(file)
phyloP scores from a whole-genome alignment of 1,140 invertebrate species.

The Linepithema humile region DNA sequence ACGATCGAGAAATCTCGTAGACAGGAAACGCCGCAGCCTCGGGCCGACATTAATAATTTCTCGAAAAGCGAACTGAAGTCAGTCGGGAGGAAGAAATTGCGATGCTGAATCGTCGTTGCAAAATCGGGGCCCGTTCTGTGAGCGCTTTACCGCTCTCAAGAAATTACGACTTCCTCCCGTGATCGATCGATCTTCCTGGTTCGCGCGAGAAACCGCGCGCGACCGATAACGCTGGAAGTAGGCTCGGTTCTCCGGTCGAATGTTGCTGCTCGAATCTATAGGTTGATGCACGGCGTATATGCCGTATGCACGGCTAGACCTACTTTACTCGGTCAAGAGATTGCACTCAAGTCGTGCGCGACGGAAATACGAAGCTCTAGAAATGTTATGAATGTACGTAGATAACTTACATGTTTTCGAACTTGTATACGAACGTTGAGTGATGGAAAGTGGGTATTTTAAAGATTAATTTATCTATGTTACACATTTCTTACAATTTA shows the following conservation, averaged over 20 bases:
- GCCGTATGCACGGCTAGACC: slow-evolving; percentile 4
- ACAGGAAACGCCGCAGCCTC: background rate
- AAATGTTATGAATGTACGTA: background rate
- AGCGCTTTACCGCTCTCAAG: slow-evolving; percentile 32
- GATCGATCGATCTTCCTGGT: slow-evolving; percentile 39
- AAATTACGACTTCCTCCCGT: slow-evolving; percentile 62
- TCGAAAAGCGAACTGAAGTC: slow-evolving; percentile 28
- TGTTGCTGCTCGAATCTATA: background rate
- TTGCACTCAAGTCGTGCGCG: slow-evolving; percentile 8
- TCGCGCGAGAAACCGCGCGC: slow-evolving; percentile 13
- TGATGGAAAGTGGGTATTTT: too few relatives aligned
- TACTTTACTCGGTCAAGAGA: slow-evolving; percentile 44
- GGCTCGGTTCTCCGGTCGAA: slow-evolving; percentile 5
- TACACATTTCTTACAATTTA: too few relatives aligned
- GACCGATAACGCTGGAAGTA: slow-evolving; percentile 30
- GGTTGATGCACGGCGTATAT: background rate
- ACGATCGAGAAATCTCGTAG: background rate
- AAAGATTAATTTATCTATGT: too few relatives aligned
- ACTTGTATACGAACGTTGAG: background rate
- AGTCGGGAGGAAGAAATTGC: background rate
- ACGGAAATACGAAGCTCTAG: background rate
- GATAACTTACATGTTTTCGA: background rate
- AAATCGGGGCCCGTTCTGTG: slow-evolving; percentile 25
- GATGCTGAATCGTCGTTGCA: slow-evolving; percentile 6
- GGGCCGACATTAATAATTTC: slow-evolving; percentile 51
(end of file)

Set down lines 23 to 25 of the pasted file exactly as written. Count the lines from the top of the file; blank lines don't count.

- ACGGAAATACGAAGCTCTAG: background rate
- GATAACTTACATGTTTTCGA: background rate
- AAATCGGGGCCCGTTCTGTG: slow-evolving; percentile 25